The month of May has just begun, but the weather outside the confines of Weeb Ewbank Hall in Hempstead is reminiscent of football-type conditions in November as the Jets’ rookies took part in their mini-camp.
During the 40-minute span given to the media for access to the mini-camp, the team largely took part in unit drills, stretching, tackling drills, and special teams work. Although this was a predictably routine day during that time, head coach Eric Mangini did state in his post-camp presser that the best part of the day was seeing the players grasp the information given to them from Day 1.
“The volume of information that these guys are dealing with is catching up to them a little bit and it is a completely different world for all of them,” he explained. “I liked their approach and they’ve been conscientious and working hard. We’ve opened up a whole new box of information.”
There is no doubt that the past few days have been something of a rude awakening for all of the players taking part in the mini-camp. Day 2, however, allows all involved to take in the information without the struggle to grasp that usually occurs on the first day.
“Day one because you don’t know what you’re in for,” said QB Erik Ainge. “You take all that information in and you come out today, everything makes a little more sense. There’s a lot more information, but it makes more sense.”
First-round draft pick TE Dustin Keller and undrafted rookie RB Danny Woodhead also chimed in on their experiences so far.
“That’s why you got to study the playbook if you don’t do that it’s going to be really tough because it’s already tough even looking at the stuff. You just got to try to stay focused,” said Woodhead.
Added Keller, “I would say kind of just from the perspective of installing a whole bunch of the offense. It’s about two weeks worth of stuff that we installed in two days. It’s a major change.”
The amount of information taken in by the newbies over the past two days is vast, not to mention how much of a chore it is to do so at first. Nevertheless, it is very vital for the players’ chances on taking their game to the next level in the NFL.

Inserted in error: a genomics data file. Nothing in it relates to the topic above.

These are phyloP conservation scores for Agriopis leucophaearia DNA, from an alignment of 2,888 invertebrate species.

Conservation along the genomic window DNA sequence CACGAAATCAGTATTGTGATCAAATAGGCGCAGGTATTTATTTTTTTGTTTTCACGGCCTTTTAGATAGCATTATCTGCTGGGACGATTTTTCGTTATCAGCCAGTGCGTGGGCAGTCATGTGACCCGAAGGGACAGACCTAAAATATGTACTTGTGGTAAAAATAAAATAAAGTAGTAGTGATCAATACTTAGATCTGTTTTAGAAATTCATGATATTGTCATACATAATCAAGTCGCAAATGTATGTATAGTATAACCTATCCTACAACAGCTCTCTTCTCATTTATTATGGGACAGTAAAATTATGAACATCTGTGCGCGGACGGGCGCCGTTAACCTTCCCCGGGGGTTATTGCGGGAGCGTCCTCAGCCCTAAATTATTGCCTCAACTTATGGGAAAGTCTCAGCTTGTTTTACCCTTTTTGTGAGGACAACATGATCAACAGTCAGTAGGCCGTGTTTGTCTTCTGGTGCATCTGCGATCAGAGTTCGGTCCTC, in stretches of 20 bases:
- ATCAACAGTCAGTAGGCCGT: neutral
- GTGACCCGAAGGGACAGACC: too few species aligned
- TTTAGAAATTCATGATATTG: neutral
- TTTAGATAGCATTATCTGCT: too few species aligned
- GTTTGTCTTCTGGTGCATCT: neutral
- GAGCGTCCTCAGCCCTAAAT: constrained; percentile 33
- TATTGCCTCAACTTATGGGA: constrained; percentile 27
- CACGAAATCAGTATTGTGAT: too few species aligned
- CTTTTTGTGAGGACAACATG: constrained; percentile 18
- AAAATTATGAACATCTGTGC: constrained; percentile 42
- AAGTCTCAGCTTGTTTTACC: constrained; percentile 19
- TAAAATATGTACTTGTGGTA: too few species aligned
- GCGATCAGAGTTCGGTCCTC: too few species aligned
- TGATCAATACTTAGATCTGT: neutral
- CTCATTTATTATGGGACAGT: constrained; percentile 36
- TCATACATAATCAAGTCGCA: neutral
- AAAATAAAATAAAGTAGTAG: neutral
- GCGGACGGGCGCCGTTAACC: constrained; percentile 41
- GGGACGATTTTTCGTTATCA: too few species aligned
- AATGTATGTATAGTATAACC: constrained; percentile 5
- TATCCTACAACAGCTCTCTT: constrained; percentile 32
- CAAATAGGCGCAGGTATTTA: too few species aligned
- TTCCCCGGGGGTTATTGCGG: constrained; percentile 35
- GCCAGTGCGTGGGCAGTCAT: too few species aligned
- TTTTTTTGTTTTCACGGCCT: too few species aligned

Pride of the Jets
Among the list of names on Gang Green’s rookie mini-camp roster, three of those names stand out especially to Long Islanders. WR Charles Sullivan, RB Kareem Huggins, and G Shawn McMackin have spent their collegiate careers on Hofstra University’s campus.
Huggins was the school’s leading rusher, gaining a net total of 957 yards and nine touchdowns. Sullivan was the top receiver for the Pride in his senior campaign, making 86 receptions for 991 yards and seven touchdowns. McMackin, meanwhile, was an integral part of the offensive line for Hofstra.
To be asked to try out by an NFL team is one thing. To be asked by an NFL team that does its business within the university campus (at least for one more year) to try out is something else. Regardless, it’s exciting to be a part of a try-out with an NFL team, as McMackin exemplified.
“I was stoked. When you’re watching these guys when you get here as a freshman and you see guys like Curtis Martin out practicing, it’s cool and everything,” said McMackin. “Now you’re here and maybe someone talks about you like that. It is a dream.”
Coach Mangini has also taken notice of the Hofstra players, and likes what he sees from the trio, saying that their qualities are “a testament to them and a testament to the coaching staff at Hofstra.”
“They’ve all been very conscientious, worked extremely hard, and seem well-coached and disciplined,” he said. “I like that about the group. They’ve done a good job collectively and individually.”
Although it is doubtful any one of these individuals will make the kind of impact fellow Pride alums Wayne Chrebet and Marques Colston have made in years past, the chances for them to make the most out of their time in the NFL is great enough.
An Exclusive Fraternity
With the selection of LB Vernon Gholston in this year’s NFL Draft, the Jets have made him the 10th Ohio State University player to be taken in the Draft in the team’s history. Among the list of names include two current Jets, Mike Nugent and Nick Mangold.
Surely, the prospects of playing alongside fellow Buckeyes is something of a thrill for the 1st round pick Gholston.
“It’s a fortunate situation. They’re people I’m familiar with and know from playing back at Ohio State,” he stated. “Hopefully we have the same camaraderie that we did there here.”
Along with that chance, Gholston will learn from second-year veteran David Harris, a Michigan alum. No worries, he said with a chuckle at the thought of it.
“In the NFL, there are a lot of situations where you’re going to have Ohio State and Michigan guys on the same team. You don’t really get into that. Hopefully you’re here for the same goal and that’s your teammate at this point.”
Along with the plethora of rookies and tryout hopefuls at this year’s mini-camp, seven roster players were present as well, such as WR David Ball and P Jeremy Kapinos.
According to Coach Mangini, regardless of the level of experience, everyone in attendance has a similar goal in mind.
“[The roster players] do have an edge over the other group, but they’re all in the same room together,” he said. “It does give them some idea of where they’re headed and what the possibilities are.”
Grapplers Need Not Apply
Last year’s mini-camp provided a variety of individuals who were experienced not just on the football field. Among those invited were those with various athletic backgrounds, especially wrestling.
This year, however, there haven’t been much grapplers suited in green. When asked how this was the case, Mangini offered an excuse.
“The Olympics are killing us,” he said with laughter. “We looked.”
PHOTO GALLERY: For exclusive Jets Insider.com Minicamp photos